Terminology powerpoint En12

Poetry Terms
English 12
• Two lines of poetry which rhyme
Little Bow Peep
Has lost her sheep
• The repetition of consonant sounds in a line of
• Peter Piper picked a peck of pickled peppers
• The repetition of vowel sounds in a line of
• Like a diamond in sky
• When two words which mean the opposite
are put together
Jumbo shrimp
The sound of silence
Loving hate
Blinding sight
• A comparison of two things which uses “like”,
“as”, or “than”
• She swims like a fish
• He’s faster than a speeding bullet
• She as sly as a fox
• A huge exaggeration for effect (not meant to
• I’m so hungry I could eat a horse
• I must have cried a zillion tears
• I have a ton of homework
• When human qualities are given to an
inanimate (non-living) object
• The sun smiled down on us
• The trees danced in the wind
• A direct comparison between two things (does
not use a comparison word)
• Love is a rose.
• The garden hose is a snake in the grass.
• Sound words
Ah choo
Biff, boom, bam
Baaa, moo, cheep cheep
• The beat or rhythm of a line of poetry
“Shall I compare thee to a summer’s day”
• Using the five senses (sight, sound, taste,
touch, smell) to fully describe something
• The aroma of rotten eggs wafting up from the corner of
the room where a pair of damp sweat socks lay
forgotten, brought the acrid taste of bile into his
mother’s mouth.
• Using something simple to explain something
• The heart works like a pump
• A person, place or object out of its natural
order in time
• An automobile in a story about ancient Rome
• Shakespeare’s use of dollars in Macbeth, in a time
where money did not exist
• Sharply opposing ideas place in parallel syntax
• More light and light it grows
• More dark and dark my woes
• Making reference to a famous person, place or
thing from mythology, the Bible, history, or
• He strode across the room, a modern Napoleon
• He was the Jordan of the basketball court
• Differing vowel sounds between repeating
consonant sounds
• Short shirt
• Leave love
• The repetition of consonant sounds at
the ends of words only
• East – west
• Hid - bed
• The associations we make with words (as
opposed to their literal meanings)
A house
An estate
An abode
A mansion
A shack
• The dictionary definition of a word
• House, mansion, estate, abode, etc: a residence; a
place to live
• Harsh or jarring sounds
Another word for cacophony
• Pleasant, or pleasing sounds
• Silence
• smooth
• A group of lines of poetry (like a paragraph)
Whose woods these are I think I know
His house is in the village though
He will not see me stopping here
To watch his wood fill up with snow
• A four line stanza
• A commonly used symbol in literature
• A dove or an olive branch represent peace
Octave & Sestet
• Octave:
• Eight lines of poetry
• The first 8 lines of a Petrarchan sonnet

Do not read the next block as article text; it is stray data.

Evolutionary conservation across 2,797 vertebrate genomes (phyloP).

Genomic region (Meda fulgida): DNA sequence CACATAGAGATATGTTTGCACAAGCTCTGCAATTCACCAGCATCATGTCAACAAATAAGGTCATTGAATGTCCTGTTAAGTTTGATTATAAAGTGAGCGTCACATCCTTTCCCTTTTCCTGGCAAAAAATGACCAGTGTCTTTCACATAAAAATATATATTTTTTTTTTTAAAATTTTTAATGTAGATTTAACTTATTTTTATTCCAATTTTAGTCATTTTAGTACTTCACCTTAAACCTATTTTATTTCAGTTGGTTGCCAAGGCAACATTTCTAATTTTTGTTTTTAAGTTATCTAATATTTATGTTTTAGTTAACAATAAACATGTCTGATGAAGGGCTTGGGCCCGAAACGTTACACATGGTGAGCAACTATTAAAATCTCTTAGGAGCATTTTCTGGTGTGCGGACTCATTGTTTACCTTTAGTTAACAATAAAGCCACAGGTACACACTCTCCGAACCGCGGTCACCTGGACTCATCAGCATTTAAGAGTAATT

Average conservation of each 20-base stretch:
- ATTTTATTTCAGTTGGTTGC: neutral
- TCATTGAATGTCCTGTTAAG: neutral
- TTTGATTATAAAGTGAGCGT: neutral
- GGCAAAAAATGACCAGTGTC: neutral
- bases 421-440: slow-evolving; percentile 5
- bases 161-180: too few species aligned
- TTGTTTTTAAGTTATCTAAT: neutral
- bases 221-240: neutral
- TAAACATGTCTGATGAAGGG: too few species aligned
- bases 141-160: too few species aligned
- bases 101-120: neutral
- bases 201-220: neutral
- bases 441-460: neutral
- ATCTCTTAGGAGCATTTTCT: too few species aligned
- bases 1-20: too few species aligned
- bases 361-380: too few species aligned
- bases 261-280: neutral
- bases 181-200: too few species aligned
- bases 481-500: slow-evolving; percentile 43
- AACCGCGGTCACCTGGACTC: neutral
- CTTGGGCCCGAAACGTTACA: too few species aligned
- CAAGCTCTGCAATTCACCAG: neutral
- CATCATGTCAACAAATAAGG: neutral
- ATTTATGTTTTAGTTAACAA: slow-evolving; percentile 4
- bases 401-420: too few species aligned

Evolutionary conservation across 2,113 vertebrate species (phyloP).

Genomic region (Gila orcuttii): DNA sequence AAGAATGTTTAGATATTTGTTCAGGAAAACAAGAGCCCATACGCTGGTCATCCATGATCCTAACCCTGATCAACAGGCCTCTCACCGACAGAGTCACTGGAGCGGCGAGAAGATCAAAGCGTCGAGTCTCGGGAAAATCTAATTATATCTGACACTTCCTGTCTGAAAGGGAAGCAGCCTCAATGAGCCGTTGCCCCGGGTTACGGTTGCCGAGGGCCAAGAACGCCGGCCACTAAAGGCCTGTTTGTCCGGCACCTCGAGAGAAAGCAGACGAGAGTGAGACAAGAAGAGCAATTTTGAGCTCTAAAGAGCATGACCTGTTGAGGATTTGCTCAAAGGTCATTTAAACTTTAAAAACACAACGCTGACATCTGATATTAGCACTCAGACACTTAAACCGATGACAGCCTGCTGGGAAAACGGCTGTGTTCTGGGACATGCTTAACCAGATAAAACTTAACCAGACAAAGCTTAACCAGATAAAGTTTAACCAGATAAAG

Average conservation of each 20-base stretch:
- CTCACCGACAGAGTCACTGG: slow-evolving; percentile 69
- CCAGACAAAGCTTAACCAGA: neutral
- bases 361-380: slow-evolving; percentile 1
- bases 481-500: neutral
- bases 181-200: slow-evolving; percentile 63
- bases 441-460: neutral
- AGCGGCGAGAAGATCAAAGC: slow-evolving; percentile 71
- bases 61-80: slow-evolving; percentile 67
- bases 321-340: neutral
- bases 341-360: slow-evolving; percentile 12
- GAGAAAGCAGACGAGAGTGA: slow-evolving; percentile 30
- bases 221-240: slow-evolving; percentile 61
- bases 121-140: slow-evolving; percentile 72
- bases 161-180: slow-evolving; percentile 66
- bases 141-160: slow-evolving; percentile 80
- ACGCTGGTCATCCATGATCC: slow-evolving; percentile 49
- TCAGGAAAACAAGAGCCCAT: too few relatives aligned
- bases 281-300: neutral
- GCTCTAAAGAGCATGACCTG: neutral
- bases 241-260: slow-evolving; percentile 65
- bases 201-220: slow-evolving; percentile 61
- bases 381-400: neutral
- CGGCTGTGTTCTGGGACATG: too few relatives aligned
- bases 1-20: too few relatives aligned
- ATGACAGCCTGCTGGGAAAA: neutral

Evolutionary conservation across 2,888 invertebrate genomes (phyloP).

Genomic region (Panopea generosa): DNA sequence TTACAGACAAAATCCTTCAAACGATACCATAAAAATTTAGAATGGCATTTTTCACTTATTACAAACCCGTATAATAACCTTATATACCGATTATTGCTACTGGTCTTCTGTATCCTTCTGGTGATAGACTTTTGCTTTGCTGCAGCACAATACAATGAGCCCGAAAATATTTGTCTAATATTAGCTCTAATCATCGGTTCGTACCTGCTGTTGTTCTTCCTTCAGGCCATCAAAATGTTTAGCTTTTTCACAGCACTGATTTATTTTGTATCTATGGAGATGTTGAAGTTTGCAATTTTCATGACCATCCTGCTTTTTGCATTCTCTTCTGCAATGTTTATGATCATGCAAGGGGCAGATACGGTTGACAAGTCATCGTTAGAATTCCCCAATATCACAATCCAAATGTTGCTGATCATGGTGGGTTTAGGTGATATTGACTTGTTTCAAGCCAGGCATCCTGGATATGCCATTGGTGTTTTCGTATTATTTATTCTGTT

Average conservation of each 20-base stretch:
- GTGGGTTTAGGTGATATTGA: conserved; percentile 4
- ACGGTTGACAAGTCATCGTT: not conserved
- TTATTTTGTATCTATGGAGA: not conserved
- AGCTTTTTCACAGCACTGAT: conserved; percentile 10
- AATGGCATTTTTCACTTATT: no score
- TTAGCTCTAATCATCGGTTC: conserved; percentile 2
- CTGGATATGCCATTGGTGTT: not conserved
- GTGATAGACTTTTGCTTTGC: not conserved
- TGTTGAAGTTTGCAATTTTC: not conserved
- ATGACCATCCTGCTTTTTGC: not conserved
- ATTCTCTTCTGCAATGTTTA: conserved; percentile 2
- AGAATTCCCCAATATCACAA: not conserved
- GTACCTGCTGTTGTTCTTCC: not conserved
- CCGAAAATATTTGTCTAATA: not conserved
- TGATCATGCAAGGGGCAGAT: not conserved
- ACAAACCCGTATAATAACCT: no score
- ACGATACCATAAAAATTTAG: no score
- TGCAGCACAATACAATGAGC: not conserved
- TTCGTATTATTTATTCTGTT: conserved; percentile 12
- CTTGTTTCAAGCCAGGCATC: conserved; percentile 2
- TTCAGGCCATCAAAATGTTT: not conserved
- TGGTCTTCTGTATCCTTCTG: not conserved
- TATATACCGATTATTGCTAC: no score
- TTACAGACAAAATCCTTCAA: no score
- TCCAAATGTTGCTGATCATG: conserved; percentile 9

• Sestet:
• Six lines of poetry
• The last six lines of a Petrarchan sonnet
Pathetic Fallacy
• When nature reflects the mood
• When there is a storm during a battle scene in Macbeth
• A statement which at first appears
contradictory, but which is actually true
• Parental punishment is an expression of love
• A type of personification, where an inanimate
object or idea is addressed as though present
• Death be not proud, though some have called thee
mighty and dreadful, thou art not so.
• Also called an extended metaphor
The fog creeps in on little cat feet
Sits looking over harbour and city
And then moves on
• Placing words / ideas side by side for effect
My name is Ozymandias, King of kings,
Look on my works ye Mighty and despair.”
And round the decay of that colossal wreck
The lone and level sands stretch far away.
By placing the bragging words of Ozymandias next to the
description of the broken statue in the desert, the poet creates
• The choice of words
• Ie. Slang, jargon, legalese
• Ie. Curley: “By Christ, he’s gonna talk when he’s spoke
to. What the hell are you getting’ into it for?”
Literal Language
• Language that is straight-forward where
meaning is clear.
• The man angrily yelled at his son to close the car door.
Figurative Language
• Fanciful language used to describe where
interpretation is necessary
• Analogy, simile, metaphor, personification, hyperbole,
etc. are examples
• Ie. The man waspishly asked his son, “Did you grow up
in a barn?” as they exited the car.
Iambic Pentameter
• A line of poetry which contains five iambic (an
unstressed followed by a stressed syllable)
• Shall I – compare – thee to – a sum - mer’s
Internal rhyme
• When a word in the middle of the line rhymes
with a word at the end of the line.
– Once upon a midnight DREARY, while I pondered weak and
– "While I nodded, nearly NAPPING, suddenly there came a
• When items are listed in parallel structure
• Ie. Peter drives quickly and aggressively.
• Ie. I love skiing, hiking, and biking.
• When an author purposely
arouses feelings of pity in the
• Ie. "Hillary Clinton used a
moment of brilliantly staged
emotion to win the New
Hampshire Democratic primary . .
.. As she answered questions in a
diner on the morning before the
election, Mrs. Clinton's voice
began to waver and crack when
she said: 'It's not easy. . . . This is
very personal for me.'
• A chorus that is repeated throughout the
• Ie. Rage rage against the dying of the light
Rhyme scheme
• A pattern of rhymes with a poem
• Ie. A Shakespearean sonnet has an abab cdcd efef gg
rhyme scheme
Stream of consciousness
• When a poem is a series of thoughts and
phrases directly out of the author’s head
• Ie. The Lovesong of J. Alfred Prufrock
• The atmosphere of the poem
• Ie. Happy, bittersweet, depressed, pensive, etc.
• The persona created by the poet
• Ie. The passionate shepherd is a lonely shepherd lad
who just wants a girl to love him and come live with